Months into a new presidency, election tensions are still raw in this Bucks County school district

A battle over school board control is reflecting much larger political divisions in the Pennridge School District in upper Bucks County.

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Kadi Schwinghammer (left) poses for a photo with her daughter Ava

Kadi Schwinghammer (left) poses for a photo with her daughter Ava Schwinghammer, 13, in Perkasie on March 9, 2021. Ava is a student at Pennridge North Middle School. (Rachel Wisniewski for WHYY)

Ava Schwinghammer won’t be able to vote for about five years. But the 13-year-old says at her Bucks County middle school, sometimes it feels like everything is about politics anyway.

“Our school is very polarized and divided on many, many issues,” she said recently, gathered in a backyard in Perkasie with her mom and several other local parents who care a lot about her school district.

Ava chalks that division up to “the influence of the board members and the influence of the election … the kids not knowing what is right and what is wrong, what’s morally correct.”

In many districts, students don’t care much about the politics of their school board, much less the way national rhetoric is influencing it.

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But Ava goes to school in the Pennridge district, in upper Bucks County.

The district has seven elementary schools, three middle schools, and a high school. It serves about 7,000 students in four boroughs — Dublin, Perkasie, Sellersville, and Silverdale — and four townships — Bedminster, East Rockhill, Hilltown, and West Rockhill — all about 30 miles north of Philadelphia.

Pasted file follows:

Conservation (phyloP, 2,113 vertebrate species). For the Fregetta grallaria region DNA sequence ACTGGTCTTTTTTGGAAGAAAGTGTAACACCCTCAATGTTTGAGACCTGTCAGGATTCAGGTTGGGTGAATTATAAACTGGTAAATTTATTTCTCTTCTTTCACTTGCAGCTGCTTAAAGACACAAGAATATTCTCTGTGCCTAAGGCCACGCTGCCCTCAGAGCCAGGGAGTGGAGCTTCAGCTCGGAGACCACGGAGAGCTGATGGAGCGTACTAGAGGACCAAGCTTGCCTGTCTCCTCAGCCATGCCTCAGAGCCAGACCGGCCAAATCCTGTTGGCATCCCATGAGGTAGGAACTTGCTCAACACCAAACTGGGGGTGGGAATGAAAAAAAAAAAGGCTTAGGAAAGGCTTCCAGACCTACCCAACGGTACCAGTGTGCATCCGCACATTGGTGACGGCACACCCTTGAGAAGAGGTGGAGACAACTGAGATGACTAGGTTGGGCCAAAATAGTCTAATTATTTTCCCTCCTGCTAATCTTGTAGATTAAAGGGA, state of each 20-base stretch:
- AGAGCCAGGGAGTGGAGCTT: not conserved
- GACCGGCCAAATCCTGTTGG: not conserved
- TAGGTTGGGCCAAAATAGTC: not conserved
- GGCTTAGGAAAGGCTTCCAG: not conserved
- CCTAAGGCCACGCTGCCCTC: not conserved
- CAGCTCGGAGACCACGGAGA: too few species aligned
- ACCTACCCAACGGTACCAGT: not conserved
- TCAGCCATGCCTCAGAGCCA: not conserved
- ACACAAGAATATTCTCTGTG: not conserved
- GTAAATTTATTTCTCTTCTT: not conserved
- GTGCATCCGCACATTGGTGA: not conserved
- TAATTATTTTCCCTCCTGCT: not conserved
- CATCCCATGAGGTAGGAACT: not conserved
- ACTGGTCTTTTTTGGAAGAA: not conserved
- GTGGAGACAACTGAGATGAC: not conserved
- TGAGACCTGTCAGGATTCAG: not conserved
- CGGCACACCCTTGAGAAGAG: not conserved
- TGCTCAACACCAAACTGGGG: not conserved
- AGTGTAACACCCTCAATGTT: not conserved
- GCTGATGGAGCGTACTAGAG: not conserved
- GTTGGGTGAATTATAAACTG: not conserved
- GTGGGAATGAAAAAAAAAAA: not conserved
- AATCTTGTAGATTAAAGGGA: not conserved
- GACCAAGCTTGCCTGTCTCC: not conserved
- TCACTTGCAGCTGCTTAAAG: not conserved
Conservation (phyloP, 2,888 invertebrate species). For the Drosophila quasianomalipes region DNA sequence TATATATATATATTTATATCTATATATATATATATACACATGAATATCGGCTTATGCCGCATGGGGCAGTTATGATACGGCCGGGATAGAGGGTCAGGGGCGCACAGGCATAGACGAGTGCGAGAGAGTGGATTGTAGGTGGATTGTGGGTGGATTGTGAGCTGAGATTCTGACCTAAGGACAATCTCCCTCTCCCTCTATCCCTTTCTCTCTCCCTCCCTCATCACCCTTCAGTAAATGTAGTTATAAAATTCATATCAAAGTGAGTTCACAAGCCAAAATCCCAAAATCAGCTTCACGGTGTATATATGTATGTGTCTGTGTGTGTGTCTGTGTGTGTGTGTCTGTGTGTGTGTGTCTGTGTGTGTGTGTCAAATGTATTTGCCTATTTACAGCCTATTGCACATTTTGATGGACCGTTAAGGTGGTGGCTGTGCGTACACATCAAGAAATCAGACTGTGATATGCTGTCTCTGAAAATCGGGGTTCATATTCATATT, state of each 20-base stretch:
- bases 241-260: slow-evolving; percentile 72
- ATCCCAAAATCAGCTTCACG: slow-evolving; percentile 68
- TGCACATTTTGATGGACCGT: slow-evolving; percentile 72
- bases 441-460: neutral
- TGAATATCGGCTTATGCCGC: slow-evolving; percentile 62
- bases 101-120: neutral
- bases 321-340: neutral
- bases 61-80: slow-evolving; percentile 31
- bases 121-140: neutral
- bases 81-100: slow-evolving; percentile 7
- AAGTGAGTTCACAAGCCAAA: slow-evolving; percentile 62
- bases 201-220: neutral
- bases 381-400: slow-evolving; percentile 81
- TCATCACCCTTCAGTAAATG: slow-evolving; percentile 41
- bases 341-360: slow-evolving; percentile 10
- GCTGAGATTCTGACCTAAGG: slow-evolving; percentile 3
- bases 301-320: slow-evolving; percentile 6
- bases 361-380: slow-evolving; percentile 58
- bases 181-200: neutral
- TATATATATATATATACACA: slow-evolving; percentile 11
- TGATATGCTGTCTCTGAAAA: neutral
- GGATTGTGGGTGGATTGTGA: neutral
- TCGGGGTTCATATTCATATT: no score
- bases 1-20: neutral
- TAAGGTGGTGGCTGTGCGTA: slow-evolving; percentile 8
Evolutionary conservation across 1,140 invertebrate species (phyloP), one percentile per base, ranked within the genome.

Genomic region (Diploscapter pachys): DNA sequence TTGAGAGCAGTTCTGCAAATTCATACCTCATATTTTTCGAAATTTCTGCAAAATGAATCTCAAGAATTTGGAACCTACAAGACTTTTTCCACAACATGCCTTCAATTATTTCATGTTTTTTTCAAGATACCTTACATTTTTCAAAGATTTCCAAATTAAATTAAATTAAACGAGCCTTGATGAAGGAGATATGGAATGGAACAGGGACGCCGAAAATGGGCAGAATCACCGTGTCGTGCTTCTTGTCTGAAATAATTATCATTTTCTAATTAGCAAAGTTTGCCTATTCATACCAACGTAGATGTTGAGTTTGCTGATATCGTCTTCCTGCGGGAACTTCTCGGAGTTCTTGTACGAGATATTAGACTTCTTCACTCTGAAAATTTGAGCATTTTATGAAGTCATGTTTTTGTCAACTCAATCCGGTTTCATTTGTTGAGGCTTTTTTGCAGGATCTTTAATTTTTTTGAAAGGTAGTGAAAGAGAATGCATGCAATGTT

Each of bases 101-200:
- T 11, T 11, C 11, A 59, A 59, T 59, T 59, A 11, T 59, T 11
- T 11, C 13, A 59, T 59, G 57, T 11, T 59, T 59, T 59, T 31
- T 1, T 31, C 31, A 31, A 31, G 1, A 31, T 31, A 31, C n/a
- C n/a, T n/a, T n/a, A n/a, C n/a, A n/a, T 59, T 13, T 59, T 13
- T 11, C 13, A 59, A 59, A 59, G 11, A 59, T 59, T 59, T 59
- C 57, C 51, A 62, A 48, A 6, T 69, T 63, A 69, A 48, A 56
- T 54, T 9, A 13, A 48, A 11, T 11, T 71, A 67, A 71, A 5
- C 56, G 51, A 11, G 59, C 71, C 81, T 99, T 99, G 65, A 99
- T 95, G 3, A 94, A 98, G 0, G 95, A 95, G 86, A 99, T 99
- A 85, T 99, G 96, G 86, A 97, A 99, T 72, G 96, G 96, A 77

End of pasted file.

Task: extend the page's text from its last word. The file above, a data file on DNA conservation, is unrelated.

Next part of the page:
Robin Reid, 15, poses for a photo in Perkasie on March 9, 2021. Robin is a sophomore at Pennridge High School. (Rachel Wisniewski for WHYY)

On paper, it’s a fairly affluent, peaceful area that tends to be on the conservative-to-moderate end of the political spectrum. But for the past several years, students have become increasingly aware of the tension between some of their parents and their Republican-controlled board — and in particular, with a woman named Joan Cullen.

Cullen is the board’s vice president. She’s a vocal supporter of former President Donald Trump, and her social media posts periodically upset some parents. Over the summer, County Commissioner Diane Ellis Marseglia called for Cullen to resign from her volunteer position on the Bucks planning commission.

Once, Cullen criticized students protesting gun violence, retweeting a post that referred to students participating in a walkout as “Marxist truant[s].” Another time, she responded to a post asking if people believed in systemic racism — she said she did not, and added that she doesn’t believe there is systemic homophobia or sexism either.

But after Jan. 6, things escalated. Cullen went to Washington, D.C. on the day a mob of Trump’s supporters violently stormed the U.S. Capitol.

Pennridge School District School Board Members, including Joan Cullen, fifth from the right. (Pennridge School District)

There’s no sign she did anything illegal. But she posted photos of herself outside the Capitol on social media, along with disproven theories about fraud in the 2020 election.

Emily Goble Smith, a small business owner who has two kids in the district, said she felt that this time, Cullen had crossed a line and needed to go.